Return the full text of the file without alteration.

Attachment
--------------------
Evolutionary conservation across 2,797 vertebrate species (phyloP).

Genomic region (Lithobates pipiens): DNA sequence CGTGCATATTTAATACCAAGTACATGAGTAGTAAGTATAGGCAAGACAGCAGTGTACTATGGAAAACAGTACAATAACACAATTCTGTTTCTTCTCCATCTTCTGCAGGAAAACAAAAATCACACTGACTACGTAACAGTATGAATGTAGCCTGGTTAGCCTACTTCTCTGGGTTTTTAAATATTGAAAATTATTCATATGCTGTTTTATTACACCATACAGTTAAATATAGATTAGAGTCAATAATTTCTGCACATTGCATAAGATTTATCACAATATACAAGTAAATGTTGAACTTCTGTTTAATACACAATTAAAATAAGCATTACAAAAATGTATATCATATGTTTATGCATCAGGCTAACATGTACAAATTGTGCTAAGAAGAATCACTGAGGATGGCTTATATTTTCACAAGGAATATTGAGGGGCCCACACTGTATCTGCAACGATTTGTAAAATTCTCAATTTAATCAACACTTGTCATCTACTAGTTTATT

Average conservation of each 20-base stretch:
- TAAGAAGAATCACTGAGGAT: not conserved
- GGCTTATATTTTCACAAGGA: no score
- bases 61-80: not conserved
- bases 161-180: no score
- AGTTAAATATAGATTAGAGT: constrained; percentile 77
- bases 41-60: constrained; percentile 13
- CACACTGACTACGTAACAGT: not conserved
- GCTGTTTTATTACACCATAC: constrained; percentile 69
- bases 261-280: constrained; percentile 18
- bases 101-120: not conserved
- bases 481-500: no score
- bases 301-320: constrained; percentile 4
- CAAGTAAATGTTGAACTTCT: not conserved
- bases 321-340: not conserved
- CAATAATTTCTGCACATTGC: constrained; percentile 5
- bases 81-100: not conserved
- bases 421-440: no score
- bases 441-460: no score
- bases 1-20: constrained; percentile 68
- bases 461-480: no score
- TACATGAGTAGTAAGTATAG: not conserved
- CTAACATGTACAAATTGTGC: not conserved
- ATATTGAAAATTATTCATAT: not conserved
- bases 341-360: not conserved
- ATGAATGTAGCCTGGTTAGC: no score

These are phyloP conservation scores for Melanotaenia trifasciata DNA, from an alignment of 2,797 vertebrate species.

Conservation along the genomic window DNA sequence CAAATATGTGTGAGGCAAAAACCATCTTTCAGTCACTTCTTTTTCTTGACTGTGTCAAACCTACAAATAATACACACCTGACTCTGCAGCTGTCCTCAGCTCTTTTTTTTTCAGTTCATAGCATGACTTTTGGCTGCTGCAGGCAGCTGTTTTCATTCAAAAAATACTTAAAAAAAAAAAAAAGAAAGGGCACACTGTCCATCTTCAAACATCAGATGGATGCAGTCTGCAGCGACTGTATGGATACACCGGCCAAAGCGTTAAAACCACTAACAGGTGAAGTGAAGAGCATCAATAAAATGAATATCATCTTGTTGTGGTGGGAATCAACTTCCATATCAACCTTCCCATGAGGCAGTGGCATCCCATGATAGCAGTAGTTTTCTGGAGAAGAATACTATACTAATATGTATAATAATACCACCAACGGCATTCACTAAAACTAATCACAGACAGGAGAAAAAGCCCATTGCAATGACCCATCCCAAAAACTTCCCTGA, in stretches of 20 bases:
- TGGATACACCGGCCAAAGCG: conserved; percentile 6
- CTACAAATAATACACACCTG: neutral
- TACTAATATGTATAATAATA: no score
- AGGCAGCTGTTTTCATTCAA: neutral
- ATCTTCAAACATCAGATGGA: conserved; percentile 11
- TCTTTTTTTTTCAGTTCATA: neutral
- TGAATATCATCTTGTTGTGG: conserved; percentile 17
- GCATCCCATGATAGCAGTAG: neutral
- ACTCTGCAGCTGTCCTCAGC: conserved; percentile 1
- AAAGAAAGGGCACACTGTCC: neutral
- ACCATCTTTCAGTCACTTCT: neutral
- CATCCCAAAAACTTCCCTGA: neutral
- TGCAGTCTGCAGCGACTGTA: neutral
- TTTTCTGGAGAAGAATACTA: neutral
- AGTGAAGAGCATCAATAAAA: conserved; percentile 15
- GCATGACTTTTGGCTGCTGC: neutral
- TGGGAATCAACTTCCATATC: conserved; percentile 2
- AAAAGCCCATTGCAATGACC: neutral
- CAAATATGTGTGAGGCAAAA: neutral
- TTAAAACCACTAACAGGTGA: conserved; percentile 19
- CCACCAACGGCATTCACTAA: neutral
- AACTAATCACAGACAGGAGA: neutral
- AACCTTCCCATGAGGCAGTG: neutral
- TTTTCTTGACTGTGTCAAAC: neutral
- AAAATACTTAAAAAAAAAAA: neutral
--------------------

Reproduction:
Evolutionary conservation across 2,797 vertebrate species (phyloP).

Genomic region (Lithobates pipiens): DNA sequence CGTGCATATTTAATACCAAGTACATGAGTAGTAAGTATAGGCAAGACAGCAGTGTACTATGGAAAACAGTACAATAACACAATTCTGTTTCTTCTCCATCTTCTGCAGGAAAACAAAAATCACACTGACTACGTAACAGTATGAATGTAGCCTGGTTAGCCTACTTCTCTGGGTTTTTAAATATTGAAAATTATTCATATGCTGTTTTATTACACCATACAGTTAAATATAGATTAGAGTCAATAATTTCTGCACATTGCATAAGATTTATCACAATATACAAGTAAATGTTGAACTTCTGTTTAATACACAATTAAAATAAGCATTACAAAAATGTATATCATATGTTTATGCATCAGGCTAACATGTACAAATTGTGCTAAGAAGAATCACTGAGGATGGCTTATATTTTCACAAGGAATATTGAGGGGCCCACACTGTATCTGCAACGATTTGTAAAATTCTCAATTTAATCAACACTTGTCATCTACTAGTTTATT

Average conservation of each 20-base stretch:
- TAAGAAGAATCACTGAGGAT: not conserved
- GGCTTATATTTTCACAAGGA: no score
- bases 61-80: not conserved
- bases 161-180: no score
- AGTTAAATATAGATTAGAGT: constrained; percentile 77
- bases 41-60: constrained; percentile 13
- CACACTGACTACGTAACAGT: not conserved
- GCTGTTTTATTACACCATAC: constrained; percentile 69
- bases 261-280: constrained; percentile 18
- bases 101-120: not conserved
- bases 481-500: no score
- bases 301-320: constrained; percentile 4
- CAAGTAAATGTTGAACTTCT: not conserved
- bases 321-340: not conserved
- CAATAATTTCTGCACATTGC: constrained; percentile 5
- bases 81-100: not conserved
- bases 421-440: no score
- bases 441-460: no score
- bases 1-20: constrained; percentile 68
- bases 461-480: no score
- TACATGAGTAGTAAGTATAG: not conserved
- CTAACATGTACAAATTGTGC: not conserved
- ATATTGAAAATTATTCATAT: not conserved
- bases 341-360: not conserved
- ATGAATGTAGCCTGGTTAGC: no score

These are phyloP conservation scores for Melanotaenia trifasciata DNA, from an alignment of 2,797 vertebrate species.

Conservation along the genomic window DNA sequence CAAATATGTGTGAGGCAAAAACCATCTTTCAGTCACTTCTTTTTCTTGACTGTGTCAAACCTACAAATAATACACACCTGACTCTGCAGCTGTCCTCAGCTCTTTTTTTTTCAGTTCATAGCATGACTTTTGGCTGCTGCAGGCAGCTGTTTTCATTCAAAAAATACTTAAAAAAAAAAAAAAGAAAGGGCACACTGTCCATCTTCAAACATCAGATGGATGCAGTCTGCAGCGACTGTATGGATACACCGGCCAAAGCGTTAAAACCACTAACAGGTGAAGTGAAGAGCATCAATAAAATGAATATCATCTTGTTGTGGTGGGAATCAACTTCCATATCAACCTTCCCATGAGGCAGTGGCATCCCATGATAGCAGTAGTTTTCTGGAGAAGAATACTATACTAATATGTATAATAATACCACCAACGGCATTCACTAAAACTAATCACAGACAGGAGAAAAAGCCCATTGCAATGACCCATCCCAAAAACTTCCCTGA, in stretches of 20 bases:
- TGGATACACCGGCCAAAGCG: conserved; percentile 6
- CTACAAATAATACACACCTG: neutral
- TACTAATATGTATAATAATA: no score
- AGGCAGCTGTTTTCATTCAA: neutral
- ATCTTCAAACATCAGATGGA: conserved; percentile 11
- TCTTTTTTTTTCAGTTCATA: neutral
- TGAATATCATCTTGTTGTGG: conserved; percentile 17
- GCATCCCATGATAGCAGTAG: neutral
- ACTCTGCAGCTGTCCTCAGC: conserved; percentile 1
- AAAGAAAGGGCACACTGTCC: neutral
- ACCATCTTTCAGTCACTTCT: neutral
- CATCCCAAAAACTTCCCTGA: neutral
- TGCAGTCTGCAGCGACTGTA: neutral
- TTTTCTGGAGAAGAATACTA: neutral
- AGTGAAGAGCATCAATAAAA: conserved; percentile 15
- GCATGACTTTTGGCTGCTGC: neutral
- TGGGAATCAACTTCCATATC: conserved; percentile 2
- AAAAGCCCATTGCAATGACC: neutral
- CAAATATGTGTGAGGCAAAA: neutral
- TTAAAACCACTAACAGGTGA: conserved; percentile 19
- CCACCAACGGCATTCACTAA: neutral
- AACTAATCACAGACAGGAGA: neutral
- AACCTTCCCATGAGGCAGTG: neutral
- TTTTCTTGACTGTGTCAAAC: neutral
- AAAATACTTAAAAAAAAAAA: neutral